NASA publishes new images of the planet Uranus and its rings captured by the James Webb telescope

The James Webb Space Telescope keeps doing its best, collecting images of the solar system and beyond to give humans a glimpse of the many unknowns.

The telescope has uncovered many images since its launch in December 2021 and, with all accounts, is mind-blowing. With every discovery, scientists continue to credit the telescope and how its images have changed the evolutionary landscape of science.

The latest images are of the solar system’s ice giant, the planet Uranus. The new image features the planet’s dramatic rings as well as bright features in the planet’s atmosphere, according to NASA.

Uranus has 13 known rings, and 11 of them are visible in this Webb image. Some of these rings are so bright with Webb that they appear to merge into a larger ring when they are close together.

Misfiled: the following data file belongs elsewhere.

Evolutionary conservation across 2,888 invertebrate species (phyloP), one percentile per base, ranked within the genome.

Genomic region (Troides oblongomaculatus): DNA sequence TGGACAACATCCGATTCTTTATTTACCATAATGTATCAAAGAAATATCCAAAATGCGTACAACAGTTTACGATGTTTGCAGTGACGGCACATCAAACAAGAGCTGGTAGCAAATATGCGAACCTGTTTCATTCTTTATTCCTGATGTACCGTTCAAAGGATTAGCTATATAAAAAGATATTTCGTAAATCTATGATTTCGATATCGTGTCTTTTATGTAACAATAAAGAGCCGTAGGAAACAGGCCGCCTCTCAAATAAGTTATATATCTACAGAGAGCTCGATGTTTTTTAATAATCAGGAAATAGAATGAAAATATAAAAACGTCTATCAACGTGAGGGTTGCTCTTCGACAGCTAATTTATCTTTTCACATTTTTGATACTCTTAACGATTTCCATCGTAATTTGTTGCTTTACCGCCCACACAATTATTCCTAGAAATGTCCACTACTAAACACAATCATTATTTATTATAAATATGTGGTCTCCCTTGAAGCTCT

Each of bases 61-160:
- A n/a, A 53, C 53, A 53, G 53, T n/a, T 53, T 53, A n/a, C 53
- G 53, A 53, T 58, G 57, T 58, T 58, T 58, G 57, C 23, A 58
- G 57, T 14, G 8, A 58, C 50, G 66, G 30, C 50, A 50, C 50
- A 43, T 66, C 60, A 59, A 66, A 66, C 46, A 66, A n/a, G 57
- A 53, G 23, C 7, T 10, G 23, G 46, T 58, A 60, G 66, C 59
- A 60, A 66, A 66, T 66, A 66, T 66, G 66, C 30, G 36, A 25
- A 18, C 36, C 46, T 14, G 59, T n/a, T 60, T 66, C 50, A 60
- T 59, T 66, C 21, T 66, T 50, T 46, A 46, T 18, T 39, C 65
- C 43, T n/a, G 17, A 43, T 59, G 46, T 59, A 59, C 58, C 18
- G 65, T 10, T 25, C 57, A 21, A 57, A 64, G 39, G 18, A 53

A portion of the press release reads:

“The new images demonstrate the observatory’s unprecedented sensitivity for the faintest dusty rings, which have only ever been imaged by two other facilities, which included the Voyager 2 spacecraft as it flew past the planet in 1986, and the Keck Observatory with advanced adaptive optics”.

Webb also captured many of Uranus’ 27 known moons.

When Voyager 2 looked at Uranus, its camera showed an almost featureless blue-green ball in visible wavelengths, NASA said. With Webb’s infrared wavelengths and extra sensitivity, scientists now see Uranus in more detail, showing how dynamic the atmosphere really is.

Here are a few fun facts about the planet Uranus which is characterized as an ice giant due to its chemical makeup. NASA describes the planet’s interior as a huge mass that is thought to be a hot, dense fluid of “icy” materials of water, methane, and ammonia above a small rocky core.

Uranus is the seventh planet in (our) solar system from the sun. Uranus takes 84 years to orbit the sun. It rotates on its side at roughly a 90-degree angle from the plane of its orbit, which causes extreme seasons. The long seasons occur since the planet’s poles experience many years of constant sunlight followed by an equal number of years of complete darkness.

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Acerca de Andrey Robles

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